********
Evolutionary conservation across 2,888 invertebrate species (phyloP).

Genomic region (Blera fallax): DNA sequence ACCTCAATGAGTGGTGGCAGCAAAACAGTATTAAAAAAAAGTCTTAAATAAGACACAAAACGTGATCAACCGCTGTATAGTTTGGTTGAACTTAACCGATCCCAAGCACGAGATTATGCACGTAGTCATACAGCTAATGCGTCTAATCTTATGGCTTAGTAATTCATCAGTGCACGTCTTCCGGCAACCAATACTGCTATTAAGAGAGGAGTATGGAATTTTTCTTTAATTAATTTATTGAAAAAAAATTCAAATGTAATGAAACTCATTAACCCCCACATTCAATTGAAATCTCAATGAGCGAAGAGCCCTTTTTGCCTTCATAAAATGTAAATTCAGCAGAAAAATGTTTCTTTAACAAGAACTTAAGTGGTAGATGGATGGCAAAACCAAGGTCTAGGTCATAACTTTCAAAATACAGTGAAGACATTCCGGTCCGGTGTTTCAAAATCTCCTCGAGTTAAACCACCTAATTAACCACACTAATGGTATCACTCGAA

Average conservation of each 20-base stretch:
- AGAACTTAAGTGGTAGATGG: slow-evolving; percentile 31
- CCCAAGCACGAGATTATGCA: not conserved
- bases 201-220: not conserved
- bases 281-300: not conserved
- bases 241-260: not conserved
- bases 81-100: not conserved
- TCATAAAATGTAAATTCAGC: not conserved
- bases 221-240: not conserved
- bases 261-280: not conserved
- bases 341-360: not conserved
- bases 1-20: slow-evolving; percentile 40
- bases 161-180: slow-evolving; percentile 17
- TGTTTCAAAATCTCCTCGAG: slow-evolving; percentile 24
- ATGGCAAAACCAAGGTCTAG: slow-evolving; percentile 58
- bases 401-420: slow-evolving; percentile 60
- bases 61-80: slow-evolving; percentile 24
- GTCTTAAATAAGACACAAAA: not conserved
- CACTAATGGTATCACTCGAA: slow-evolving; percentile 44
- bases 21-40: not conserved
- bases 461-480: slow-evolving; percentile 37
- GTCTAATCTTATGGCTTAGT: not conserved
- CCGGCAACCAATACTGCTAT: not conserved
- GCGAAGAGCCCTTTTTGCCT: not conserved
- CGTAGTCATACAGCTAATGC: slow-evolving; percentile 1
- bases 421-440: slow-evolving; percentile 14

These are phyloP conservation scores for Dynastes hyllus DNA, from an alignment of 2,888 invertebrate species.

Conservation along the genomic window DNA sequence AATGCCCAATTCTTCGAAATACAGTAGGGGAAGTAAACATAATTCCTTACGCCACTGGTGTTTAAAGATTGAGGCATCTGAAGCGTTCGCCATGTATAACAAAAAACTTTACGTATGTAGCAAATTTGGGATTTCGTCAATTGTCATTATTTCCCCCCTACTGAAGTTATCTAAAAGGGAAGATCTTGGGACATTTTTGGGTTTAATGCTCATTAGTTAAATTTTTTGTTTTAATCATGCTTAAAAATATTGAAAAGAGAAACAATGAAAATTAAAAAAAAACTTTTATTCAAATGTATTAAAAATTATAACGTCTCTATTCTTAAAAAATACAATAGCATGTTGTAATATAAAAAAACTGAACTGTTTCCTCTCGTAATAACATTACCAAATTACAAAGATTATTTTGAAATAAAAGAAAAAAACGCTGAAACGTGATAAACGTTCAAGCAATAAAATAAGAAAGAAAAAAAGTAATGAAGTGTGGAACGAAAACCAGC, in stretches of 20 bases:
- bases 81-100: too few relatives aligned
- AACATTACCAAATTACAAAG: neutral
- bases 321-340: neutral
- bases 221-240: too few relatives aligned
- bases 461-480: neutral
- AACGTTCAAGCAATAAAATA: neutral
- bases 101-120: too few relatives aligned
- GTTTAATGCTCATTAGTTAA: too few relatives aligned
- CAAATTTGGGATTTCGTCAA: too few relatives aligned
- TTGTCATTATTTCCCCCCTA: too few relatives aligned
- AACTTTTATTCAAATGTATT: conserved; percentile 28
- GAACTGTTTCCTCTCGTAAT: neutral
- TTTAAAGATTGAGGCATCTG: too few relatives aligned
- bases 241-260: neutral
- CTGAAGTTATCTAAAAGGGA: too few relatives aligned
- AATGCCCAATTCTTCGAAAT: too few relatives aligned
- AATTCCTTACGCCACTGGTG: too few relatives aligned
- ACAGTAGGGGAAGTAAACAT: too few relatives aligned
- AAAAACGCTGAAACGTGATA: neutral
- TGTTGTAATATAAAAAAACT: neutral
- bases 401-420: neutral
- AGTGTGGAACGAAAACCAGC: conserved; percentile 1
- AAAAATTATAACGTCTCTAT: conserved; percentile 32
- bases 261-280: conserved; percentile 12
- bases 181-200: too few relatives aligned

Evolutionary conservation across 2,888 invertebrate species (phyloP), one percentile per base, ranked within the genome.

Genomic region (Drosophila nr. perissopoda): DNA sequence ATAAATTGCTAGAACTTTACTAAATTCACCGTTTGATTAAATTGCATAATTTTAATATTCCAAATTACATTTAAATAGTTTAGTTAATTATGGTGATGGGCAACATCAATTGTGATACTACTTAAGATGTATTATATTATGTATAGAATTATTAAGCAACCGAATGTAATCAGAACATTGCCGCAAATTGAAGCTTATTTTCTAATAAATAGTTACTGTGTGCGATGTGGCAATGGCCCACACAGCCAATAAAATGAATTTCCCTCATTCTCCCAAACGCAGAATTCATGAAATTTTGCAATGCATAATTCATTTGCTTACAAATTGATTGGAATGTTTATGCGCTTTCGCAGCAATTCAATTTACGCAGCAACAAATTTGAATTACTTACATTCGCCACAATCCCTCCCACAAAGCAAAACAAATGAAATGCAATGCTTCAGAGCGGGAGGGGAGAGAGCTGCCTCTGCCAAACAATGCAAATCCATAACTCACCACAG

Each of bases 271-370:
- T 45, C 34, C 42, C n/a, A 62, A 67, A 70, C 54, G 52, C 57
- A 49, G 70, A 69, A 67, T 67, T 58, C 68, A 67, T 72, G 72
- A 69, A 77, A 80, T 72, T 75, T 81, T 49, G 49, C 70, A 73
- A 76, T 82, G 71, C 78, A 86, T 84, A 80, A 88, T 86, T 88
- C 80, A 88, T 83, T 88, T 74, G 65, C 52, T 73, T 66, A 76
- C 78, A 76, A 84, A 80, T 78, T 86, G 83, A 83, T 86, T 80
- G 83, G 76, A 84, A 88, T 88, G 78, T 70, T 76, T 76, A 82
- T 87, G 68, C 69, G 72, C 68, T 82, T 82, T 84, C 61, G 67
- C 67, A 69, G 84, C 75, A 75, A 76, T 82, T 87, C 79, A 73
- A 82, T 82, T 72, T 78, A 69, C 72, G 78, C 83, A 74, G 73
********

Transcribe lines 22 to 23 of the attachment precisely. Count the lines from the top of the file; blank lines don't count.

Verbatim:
- bases 21-40: not conserved
- bases 461-480: slow-evolving; percentile 37